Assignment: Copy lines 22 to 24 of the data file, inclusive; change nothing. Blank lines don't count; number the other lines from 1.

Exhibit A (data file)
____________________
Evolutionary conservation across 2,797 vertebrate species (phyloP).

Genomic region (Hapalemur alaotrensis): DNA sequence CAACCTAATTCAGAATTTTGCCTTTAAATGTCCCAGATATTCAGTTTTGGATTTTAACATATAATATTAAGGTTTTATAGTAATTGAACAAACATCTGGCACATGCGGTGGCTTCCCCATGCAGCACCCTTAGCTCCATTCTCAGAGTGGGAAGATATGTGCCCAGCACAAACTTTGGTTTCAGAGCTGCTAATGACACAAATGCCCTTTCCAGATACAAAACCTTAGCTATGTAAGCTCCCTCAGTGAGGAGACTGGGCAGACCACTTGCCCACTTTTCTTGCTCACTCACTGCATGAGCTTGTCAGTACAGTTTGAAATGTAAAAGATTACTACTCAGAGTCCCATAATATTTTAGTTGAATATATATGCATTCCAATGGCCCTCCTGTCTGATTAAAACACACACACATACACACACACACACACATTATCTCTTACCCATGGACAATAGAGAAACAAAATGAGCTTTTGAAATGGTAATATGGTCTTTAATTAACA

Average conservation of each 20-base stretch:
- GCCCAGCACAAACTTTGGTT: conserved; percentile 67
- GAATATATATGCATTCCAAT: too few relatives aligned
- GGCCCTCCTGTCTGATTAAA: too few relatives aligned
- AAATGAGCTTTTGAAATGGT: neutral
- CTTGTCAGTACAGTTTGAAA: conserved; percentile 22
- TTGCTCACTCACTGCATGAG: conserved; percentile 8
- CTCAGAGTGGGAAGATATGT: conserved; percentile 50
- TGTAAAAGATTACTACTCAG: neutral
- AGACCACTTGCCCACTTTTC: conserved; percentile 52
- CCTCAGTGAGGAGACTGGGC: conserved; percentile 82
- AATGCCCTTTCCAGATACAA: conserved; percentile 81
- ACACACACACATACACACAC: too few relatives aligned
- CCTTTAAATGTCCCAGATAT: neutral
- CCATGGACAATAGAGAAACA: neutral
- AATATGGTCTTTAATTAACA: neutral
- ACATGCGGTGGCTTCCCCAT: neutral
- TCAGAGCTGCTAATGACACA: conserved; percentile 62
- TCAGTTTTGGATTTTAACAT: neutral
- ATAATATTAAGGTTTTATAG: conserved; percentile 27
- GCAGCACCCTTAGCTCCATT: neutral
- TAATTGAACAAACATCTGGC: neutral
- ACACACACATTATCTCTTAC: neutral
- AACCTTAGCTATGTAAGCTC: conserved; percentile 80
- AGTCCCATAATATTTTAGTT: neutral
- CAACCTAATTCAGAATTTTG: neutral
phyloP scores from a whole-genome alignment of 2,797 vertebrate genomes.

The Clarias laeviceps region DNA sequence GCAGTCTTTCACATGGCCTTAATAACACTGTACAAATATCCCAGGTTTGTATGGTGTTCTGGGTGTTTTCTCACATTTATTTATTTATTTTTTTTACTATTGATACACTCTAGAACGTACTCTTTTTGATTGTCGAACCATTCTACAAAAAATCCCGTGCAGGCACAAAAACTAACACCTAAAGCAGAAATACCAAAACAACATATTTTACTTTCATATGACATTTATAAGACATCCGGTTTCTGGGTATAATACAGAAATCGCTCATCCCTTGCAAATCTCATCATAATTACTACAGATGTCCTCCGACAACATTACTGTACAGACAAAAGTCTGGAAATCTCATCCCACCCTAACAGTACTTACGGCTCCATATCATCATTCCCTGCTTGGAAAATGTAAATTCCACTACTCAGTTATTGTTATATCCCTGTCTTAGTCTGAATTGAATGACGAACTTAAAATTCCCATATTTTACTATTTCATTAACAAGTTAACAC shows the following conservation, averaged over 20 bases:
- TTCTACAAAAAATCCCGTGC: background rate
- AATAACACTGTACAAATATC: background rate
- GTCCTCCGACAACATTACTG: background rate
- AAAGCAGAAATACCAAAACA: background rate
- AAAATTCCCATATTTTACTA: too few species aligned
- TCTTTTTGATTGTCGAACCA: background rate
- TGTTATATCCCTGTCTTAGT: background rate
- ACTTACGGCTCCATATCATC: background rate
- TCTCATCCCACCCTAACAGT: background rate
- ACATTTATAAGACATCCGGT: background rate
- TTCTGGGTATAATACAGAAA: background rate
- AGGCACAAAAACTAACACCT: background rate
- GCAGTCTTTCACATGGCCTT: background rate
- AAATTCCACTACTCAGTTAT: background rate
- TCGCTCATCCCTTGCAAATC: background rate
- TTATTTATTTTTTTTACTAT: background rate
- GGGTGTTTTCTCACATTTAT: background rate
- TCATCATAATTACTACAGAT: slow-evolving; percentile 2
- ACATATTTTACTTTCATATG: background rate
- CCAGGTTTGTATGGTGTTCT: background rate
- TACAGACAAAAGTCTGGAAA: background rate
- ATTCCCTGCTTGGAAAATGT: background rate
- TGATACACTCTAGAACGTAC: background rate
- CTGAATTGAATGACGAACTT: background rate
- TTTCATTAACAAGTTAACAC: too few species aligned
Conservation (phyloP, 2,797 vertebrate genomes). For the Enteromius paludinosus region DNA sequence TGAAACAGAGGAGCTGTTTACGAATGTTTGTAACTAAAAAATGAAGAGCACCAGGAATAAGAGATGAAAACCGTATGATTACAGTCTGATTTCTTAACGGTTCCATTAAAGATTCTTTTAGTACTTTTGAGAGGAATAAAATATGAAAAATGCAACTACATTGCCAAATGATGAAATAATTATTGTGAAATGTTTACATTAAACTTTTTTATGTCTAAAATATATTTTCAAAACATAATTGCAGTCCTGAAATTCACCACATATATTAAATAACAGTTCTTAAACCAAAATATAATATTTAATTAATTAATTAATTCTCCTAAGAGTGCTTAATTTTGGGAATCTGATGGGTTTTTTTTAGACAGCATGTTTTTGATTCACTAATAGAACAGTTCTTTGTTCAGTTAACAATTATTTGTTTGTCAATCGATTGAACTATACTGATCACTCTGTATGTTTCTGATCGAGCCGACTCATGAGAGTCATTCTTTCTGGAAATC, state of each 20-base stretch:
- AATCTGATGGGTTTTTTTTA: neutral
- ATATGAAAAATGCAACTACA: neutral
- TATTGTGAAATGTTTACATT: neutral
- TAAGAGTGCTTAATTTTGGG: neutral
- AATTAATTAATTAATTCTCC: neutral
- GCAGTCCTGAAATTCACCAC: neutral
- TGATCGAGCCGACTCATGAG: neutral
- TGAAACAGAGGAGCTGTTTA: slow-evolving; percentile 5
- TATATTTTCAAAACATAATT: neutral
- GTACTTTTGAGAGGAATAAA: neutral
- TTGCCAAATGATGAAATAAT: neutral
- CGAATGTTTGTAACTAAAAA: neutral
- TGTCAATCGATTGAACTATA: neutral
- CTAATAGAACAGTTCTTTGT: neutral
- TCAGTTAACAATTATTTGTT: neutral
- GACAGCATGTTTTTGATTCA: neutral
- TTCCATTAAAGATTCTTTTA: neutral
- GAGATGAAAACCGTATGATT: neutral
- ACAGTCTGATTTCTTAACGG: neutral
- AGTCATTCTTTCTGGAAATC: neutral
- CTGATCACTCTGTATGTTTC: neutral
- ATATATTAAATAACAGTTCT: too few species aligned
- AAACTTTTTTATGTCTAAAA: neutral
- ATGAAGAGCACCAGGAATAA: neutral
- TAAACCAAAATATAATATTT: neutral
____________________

- ATAATATTAAGGTTTTATAG: conserved; percentile 27
- GCAGCACCCTTAGCTCCATT: neutral
- TAATTGAACAAACATCTGGC: neutral